Unpacking the Privilege, Misogyny, and Overall Douchebaggery of The Chainsmokers

Unpacking the Privilege, Misogyny, and Overall Douchebaggery of The Chainsmokers

The duo's recent Billboard cover interview spawned a great deal of commentary.
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The Chainsmokers have had numerous No. 1 hits on Billboard this year, despite none of them being very good. Their music style I (condescendingly) label as "brostep" - the ear splitting, nearly atonal mainstream dubstep that barrages anyone who steps into a frat house.

The Chainsmokers, consisting of Drew Taggart and Alex Pall, are the reigning kings of brostep. Chart toppers such as "Closer" and "Don't Let Me Down" have been summer and party anthems, thus leading to their cover interview on Billboard in September. What unfolded was a Grade A display of douchebaggery and disrespect - an article so unsettling, another article needed to be written about it.

First item of business: Early on in their interview, Taggart and Pall boast that their website features their combined penis length. This is possibly the most bro-ey statement I have ever heard. Who brags about combined lengths? When is that ever useful in life? Also logistically, did they stand tip to tip to get this measurement? GTFO.

Then they word vomited this quote: "Now we're influencing the industry, putting out songs everyone copies".

...... .... ......

That's not really correct. There is nothing even slightly original about any of their music. Their arrangements are tiresomely formulaic - intro, build up, drop, breakdown, repeat. "Don't Let Me Down" sounds very similar in style, and hook synth melody, to Alison Wonderland's "I Want U", which came out in 2015.


I dunno boys, I'm pretty sure you're recycling years of established EDM styles. And anyone else who is putting out music like this isn't copying you solely, they're replicating about a decade's worth of mainstream electronic music.

Then there was this discomforting analysis of being asked to work with other artists:

“[Weezer] were like, ‘Yo! We should do a track together,’ and I’m like, ‘Oh, really?’ ” says Pall. “I can’t blame somebody for saying no early on, but it depends on how you said no and how you came back to us. If you own it, like, ‘I didn’t see the vision, but it’s clear now and it’s super sick,’ I get that. It feels good when those people are like...” Taggart finishes the thought: “Thirsty.”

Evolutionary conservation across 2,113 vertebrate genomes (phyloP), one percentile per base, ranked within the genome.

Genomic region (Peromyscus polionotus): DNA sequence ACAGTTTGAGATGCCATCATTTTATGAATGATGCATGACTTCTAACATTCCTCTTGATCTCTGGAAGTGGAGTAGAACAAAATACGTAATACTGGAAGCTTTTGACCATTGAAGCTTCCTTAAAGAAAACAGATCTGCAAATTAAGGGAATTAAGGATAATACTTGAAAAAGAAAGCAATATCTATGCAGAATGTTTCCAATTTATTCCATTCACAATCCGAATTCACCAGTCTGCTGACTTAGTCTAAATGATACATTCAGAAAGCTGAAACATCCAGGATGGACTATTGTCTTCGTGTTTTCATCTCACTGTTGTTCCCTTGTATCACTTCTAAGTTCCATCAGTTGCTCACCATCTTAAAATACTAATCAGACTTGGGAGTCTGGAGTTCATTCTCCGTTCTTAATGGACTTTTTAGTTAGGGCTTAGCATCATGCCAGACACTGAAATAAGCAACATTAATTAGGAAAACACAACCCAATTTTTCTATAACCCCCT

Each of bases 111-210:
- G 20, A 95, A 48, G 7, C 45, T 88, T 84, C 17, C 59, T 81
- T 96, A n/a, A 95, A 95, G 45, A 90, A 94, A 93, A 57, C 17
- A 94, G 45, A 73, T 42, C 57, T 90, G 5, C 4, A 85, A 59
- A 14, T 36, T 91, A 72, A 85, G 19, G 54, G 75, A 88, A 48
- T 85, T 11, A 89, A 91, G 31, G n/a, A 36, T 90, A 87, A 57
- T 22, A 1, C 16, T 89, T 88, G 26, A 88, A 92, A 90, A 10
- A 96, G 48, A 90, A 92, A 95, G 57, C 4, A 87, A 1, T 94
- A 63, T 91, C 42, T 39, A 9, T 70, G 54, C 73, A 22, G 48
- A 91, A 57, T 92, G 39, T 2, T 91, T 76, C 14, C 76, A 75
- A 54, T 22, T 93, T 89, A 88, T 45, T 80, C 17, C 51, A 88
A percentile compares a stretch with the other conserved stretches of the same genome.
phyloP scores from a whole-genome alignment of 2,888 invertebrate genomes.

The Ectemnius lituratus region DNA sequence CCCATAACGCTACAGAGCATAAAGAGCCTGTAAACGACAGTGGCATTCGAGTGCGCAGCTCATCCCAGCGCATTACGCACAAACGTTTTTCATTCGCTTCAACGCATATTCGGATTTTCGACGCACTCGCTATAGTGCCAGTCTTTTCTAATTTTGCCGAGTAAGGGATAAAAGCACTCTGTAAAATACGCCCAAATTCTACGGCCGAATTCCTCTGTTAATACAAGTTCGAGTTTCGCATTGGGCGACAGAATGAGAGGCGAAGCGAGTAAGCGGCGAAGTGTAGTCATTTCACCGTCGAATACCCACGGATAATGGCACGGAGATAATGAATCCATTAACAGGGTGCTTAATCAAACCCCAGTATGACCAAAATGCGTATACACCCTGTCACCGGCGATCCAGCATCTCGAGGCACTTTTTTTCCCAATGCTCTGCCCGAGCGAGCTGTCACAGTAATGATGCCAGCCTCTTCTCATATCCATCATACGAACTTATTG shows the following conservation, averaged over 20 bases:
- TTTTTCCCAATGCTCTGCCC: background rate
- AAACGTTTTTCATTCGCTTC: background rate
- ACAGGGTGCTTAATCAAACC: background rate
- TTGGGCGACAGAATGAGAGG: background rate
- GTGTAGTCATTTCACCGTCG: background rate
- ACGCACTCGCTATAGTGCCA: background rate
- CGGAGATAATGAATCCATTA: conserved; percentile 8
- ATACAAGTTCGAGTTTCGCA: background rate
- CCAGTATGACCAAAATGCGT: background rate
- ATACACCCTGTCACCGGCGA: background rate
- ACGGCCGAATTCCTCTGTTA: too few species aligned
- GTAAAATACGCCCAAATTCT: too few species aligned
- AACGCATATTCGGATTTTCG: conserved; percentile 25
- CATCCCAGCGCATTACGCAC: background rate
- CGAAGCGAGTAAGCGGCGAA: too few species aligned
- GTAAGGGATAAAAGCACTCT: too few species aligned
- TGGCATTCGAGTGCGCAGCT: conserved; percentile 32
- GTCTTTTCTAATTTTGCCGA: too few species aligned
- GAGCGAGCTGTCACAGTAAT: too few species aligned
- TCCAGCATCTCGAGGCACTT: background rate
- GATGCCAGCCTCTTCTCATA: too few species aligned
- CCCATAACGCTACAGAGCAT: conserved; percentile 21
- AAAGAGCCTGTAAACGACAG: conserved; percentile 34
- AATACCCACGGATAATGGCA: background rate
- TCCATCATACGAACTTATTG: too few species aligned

My eyes have completely rolled into the back of my head. How disrespectful of other artists can you be? Calling Weezer, a band with decades of hits and experience over you in this business, "thirsty" for changing their minds?

But they didn't stop there - this comment about Taggart's and Pall's identify followed:

“[The Chainsmokers is] like if LMFAO just started making...” says Pall, and Taggart finishes: “...the illest shit and stopped dressing like idiots.”

Pause on that for a second.

Let me add this caveat: I do not care one ounce for LMFAO. However, I do care that these two pompous men called out other artists in such a demeaning and privileged fashion. Their breakout track "#Selfie" never would have prevailed if "Party Rock Anthem" (the third best selling digital track worldwide of 2011) hadn't come first.

Additionally, LMFAO had an incredibly distinct aesthetic that they were committed to; it fit their stage personas and the messaging their act was aiming to convey to their market. Dismissing this calculated appearance tactic as "dressing like idiots" undermines the work put forth by the artist and their label to create a brand. This statement is a stomach-turning display of disdain and privilege that is only exhibited by straight cis gendered white men.